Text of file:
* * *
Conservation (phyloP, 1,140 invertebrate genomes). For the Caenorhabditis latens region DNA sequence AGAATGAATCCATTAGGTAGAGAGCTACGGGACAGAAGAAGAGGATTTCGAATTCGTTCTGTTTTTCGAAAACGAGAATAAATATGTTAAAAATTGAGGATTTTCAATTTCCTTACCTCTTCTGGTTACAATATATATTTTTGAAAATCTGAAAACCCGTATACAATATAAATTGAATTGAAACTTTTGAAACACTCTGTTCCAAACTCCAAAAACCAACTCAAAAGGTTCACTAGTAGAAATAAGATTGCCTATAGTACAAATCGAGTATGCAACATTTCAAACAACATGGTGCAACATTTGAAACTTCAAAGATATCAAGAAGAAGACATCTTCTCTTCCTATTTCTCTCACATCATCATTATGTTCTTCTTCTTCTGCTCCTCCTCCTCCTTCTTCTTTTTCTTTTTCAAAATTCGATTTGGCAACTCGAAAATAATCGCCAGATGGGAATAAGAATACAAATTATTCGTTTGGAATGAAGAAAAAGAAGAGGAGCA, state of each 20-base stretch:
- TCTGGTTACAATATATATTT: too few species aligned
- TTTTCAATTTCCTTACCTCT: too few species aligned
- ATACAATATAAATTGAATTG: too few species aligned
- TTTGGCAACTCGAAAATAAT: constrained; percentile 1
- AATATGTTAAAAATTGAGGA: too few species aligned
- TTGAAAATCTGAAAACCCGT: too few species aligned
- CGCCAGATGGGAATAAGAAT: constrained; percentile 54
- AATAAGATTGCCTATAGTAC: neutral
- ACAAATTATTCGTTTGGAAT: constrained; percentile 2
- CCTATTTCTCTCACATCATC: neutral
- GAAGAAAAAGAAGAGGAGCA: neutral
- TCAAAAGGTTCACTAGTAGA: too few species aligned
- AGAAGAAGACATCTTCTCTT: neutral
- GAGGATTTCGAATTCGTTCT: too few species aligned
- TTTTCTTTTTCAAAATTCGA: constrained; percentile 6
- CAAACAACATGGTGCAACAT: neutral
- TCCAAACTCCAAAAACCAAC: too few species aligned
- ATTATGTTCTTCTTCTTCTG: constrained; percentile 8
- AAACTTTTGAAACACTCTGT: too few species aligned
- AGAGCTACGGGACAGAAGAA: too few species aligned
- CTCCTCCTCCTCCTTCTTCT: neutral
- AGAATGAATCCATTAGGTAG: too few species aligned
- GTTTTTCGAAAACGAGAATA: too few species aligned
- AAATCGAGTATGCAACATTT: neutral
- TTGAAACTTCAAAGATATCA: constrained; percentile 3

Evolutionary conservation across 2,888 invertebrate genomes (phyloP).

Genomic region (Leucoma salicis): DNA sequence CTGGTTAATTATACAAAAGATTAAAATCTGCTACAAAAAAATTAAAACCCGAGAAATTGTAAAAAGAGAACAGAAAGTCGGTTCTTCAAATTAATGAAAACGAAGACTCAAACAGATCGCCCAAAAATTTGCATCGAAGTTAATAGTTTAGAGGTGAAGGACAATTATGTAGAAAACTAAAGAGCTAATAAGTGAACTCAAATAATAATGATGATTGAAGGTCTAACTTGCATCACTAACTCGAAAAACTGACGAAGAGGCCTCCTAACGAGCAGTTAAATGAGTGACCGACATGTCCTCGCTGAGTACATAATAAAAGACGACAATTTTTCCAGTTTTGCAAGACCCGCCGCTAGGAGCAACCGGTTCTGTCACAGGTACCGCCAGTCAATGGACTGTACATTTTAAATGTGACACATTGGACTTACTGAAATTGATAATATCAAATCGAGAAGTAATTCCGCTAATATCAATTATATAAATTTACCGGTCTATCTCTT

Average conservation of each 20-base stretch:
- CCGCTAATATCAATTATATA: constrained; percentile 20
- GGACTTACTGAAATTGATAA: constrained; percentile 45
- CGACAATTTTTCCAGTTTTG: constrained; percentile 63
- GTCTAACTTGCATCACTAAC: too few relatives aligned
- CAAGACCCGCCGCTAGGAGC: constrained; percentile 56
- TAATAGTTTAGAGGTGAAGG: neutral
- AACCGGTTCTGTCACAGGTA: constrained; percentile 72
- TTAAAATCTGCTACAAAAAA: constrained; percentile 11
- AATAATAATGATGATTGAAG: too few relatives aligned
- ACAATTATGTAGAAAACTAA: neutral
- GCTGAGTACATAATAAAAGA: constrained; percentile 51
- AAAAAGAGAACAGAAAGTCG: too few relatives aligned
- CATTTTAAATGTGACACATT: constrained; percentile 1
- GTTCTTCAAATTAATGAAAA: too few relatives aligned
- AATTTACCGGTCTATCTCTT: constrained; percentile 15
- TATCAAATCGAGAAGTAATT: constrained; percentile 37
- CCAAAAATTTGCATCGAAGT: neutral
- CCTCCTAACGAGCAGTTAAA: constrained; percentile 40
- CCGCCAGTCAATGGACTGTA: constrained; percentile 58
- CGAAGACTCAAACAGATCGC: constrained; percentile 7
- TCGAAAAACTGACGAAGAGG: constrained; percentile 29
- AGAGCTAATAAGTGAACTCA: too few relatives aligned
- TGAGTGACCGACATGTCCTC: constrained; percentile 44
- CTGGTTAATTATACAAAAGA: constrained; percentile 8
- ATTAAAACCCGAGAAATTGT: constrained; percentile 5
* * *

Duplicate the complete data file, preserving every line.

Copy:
Conservation (phyloP, 1,140 invertebrate genomes). For the Caenorhabditis latens region DNA sequence AGAATGAATCCATTAGGTAGAGAGCTACGGGACAGAAGAAGAGGATTTCGAATTCGTTCTGTTTTTCGAAAACGAGAATAAATATGTTAAAAATTGAGGATTTTCAATTTCCTTACCTCTTCTGGTTACAATATATATTTTTGAAAATCTGAAAACCCGTATACAATATAAATTGAATTGAAACTTTTGAAACACTCTGTTCCAAACTCCAAAAACCAACTCAAAAGGTTCACTAGTAGAAATAAGATTGCCTATAGTACAAATCGAGTATGCAACATTTCAAACAACATGGTGCAACATTTGAAACTTCAAAGATATCAAGAAGAAGACATCTTCTCTTCCTATTTCTCTCACATCATCATTATGTTCTTCTTCTTCTGCTCCTCCTCCTCCTTCTTCTTTTTCTTTTTCAAAATTCGATTTGGCAACTCGAAAATAATCGCCAGATGGGAATAAGAATACAAATTATTCGTTTGGAATGAAGAAAAAGAAGAGGAGCA, state of each 20-base stretch:
- TCTGGTTACAATATATATTT: too few species aligned
- TTTTCAATTTCCTTACCTCT: too few species aligned
- ATACAATATAAATTGAATTG: too few species aligned
- TTTGGCAACTCGAAAATAAT: constrained; percentile 1
- AATATGTTAAAAATTGAGGA: too few species aligned
- TTGAAAATCTGAAAACCCGT: too few species aligned
- CGCCAGATGGGAATAAGAAT: constrained; percentile 54
- AATAAGATTGCCTATAGTAC: neutral
- ACAAATTATTCGTTTGGAAT: constrained; percentile 2
- CCTATTTCTCTCACATCATC: neutral
- GAAGAAAAAGAAGAGGAGCA: neutral
- TCAAAAGGTTCACTAGTAGA: too few species aligned
- AGAAGAAGACATCTTCTCTT: neutral
- GAGGATTTCGAATTCGTTCT: too few species aligned
- TTTTCTTTTTCAAAATTCGA: constrained; percentile 6
- CAAACAACATGGTGCAACAT: neutral
- TCCAAACTCCAAAAACCAAC: too few species aligned
- ATTATGTTCTTCTTCTTCTG: constrained; percentile 8
- AAACTTTTGAAACACTCTGT: too few species aligned
- AGAGCTACGGGACAGAAGAA: too few species aligned
- CTCCTCCTCCTCCTTCTTCT: neutral
- AGAATGAATCCATTAGGTAG: too few species aligned
- GTTTTTCGAAAACGAGAATA: too few species aligned
- AAATCGAGTATGCAACATTT: neutral
- TTGAAACTTCAAAGATATCA: constrained; percentile 3

Evolutionary conservation across 2,888 invertebrate genomes (phyloP).

Genomic region (Leucoma salicis): DNA sequence CTGGTTAATTATACAAAAGATTAAAATCTGCTACAAAAAAATTAAAACCCGAGAAATTGTAAAAAGAGAACAGAAAGTCGGTTCTTCAAATTAATGAAAACGAAGACTCAAACAGATCGCCCAAAAATTTGCATCGAAGTTAATAGTTTAGAGGTGAAGGACAATTATGTAGAAAACTAAAGAGCTAATAAGTGAACTCAAATAATAATGATGATTGAAGGTCTAACTTGCATCACTAACTCGAAAAACTGACGAAGAGGCCTCCTAACGAGCAGTTAAATGAGTGACCGACATGTCCTCGCTGAGTACATAATAAAAGACGACAATTTTTCCAGTTTTGCAAGACCCGCCGCTAGGAGCAACCGGTTCTGTCACAGGTACCGCCAGTCAATGGACTGTACATTTTAAATGTGACACATTGGACTTACTGAAATTGATAATATCAAATCGAGAAGTAATTCCGCTAATATCAATTATATAAATTTACCGGTCTATCTCTT

Average conservation of each 20-base stretch:
- CCGCTAATATCAATTATATA: constrained; percentile 20
- GGACTTACTGAAATTGATAA: constrained; percentile 45
- CGACAATTTTTCCAGTTTTG: constrained; percentile 63
- GTCTAACTTGCATCACTAAC: too few relatives aligned
- CAAGACCCGCCGCTAGGAGC: constrained; percentile 56
- TAATAGTTTAGAGGTGAAGG: neutral
- AACCGGTTCTGTCACAGGTA: constrained; percentile 72
- TTAAAATCTGCTACAAAAAA: constrained; percentile 11
- AATAATAATGATGATTGAAG: too few relatives aligned
- ACAATTATGTAGAAAACTAA: neutral
- GCTGAGTACATAATAAAAGA: constrained; percentile 51
- AAAAAGAGAACAGAAAGTCG: too few relatives aligned
- CATTTTAAATGTGACACATT: constrained; percentile 1
- GTTCTTCAAATTAATGAAAA: too few relatives aligned
- AATTTACCGGTCTATCTCTT: constrained; percentile 15
- TATCAAATCGAGAAGTAATT: constrained; percentile 37
- CCAAAAATTTGCATCGAAGT: neutral
- CCTCCTAACGAGCAGTTAAA: constrained; percentile 40
- CCGCCAGTCAATGGACTGTA: constrained; percentile 58
- CGAAGACTCAAACAGATCGC: constrained; percentile 7
- TCGAAAAACTGACGAAGAGG: constrained; percentile 29
- AGAGCTAATAAGTGAACTCA: too few relatives aligned
- TGAGTGACCGACATGTCCTC: constrained; percentile 44
- CTGGTTAATTATACAAAAGA: constrained; percentile 8
- ATTAAAACCCGAGAAATTGT: constrained; percentile 5